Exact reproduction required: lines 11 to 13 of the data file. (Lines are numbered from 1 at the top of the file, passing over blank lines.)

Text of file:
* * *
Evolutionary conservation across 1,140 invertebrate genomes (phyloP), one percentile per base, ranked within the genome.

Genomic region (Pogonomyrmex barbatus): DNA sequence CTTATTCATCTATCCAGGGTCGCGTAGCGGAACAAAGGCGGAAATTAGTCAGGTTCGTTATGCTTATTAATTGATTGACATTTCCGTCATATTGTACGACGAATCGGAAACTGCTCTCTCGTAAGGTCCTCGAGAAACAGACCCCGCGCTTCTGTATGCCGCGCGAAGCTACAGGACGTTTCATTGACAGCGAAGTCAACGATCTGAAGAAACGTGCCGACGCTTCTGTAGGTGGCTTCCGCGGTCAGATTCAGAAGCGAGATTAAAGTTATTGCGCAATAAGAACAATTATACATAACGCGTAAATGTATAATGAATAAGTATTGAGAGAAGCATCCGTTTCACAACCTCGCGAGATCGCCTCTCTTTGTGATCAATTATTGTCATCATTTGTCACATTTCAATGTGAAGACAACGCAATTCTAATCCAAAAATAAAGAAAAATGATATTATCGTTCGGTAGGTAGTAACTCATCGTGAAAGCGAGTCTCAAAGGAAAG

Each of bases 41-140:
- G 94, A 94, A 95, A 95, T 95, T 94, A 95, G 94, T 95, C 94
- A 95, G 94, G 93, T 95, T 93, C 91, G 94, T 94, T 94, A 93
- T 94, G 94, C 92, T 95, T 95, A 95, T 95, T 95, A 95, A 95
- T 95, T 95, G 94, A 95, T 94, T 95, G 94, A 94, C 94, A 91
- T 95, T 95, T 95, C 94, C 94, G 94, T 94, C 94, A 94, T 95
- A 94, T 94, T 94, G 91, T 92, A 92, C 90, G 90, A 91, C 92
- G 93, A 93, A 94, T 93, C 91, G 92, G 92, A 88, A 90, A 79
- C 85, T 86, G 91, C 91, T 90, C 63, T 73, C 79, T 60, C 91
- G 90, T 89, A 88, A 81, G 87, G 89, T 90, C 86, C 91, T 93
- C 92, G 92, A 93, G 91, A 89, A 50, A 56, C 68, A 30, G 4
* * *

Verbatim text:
- C 85, T 86, G 91, C 91, T 90, C 63, T 73, C 79, T 60, C 91
- G 90, T 89, A 88, A 81, G 87, G 89, T 90, C 86, C 91, T 93
- C 92, G 92, A 93, G 91, A 89, A 50, A 56, C 68, A 30, G 4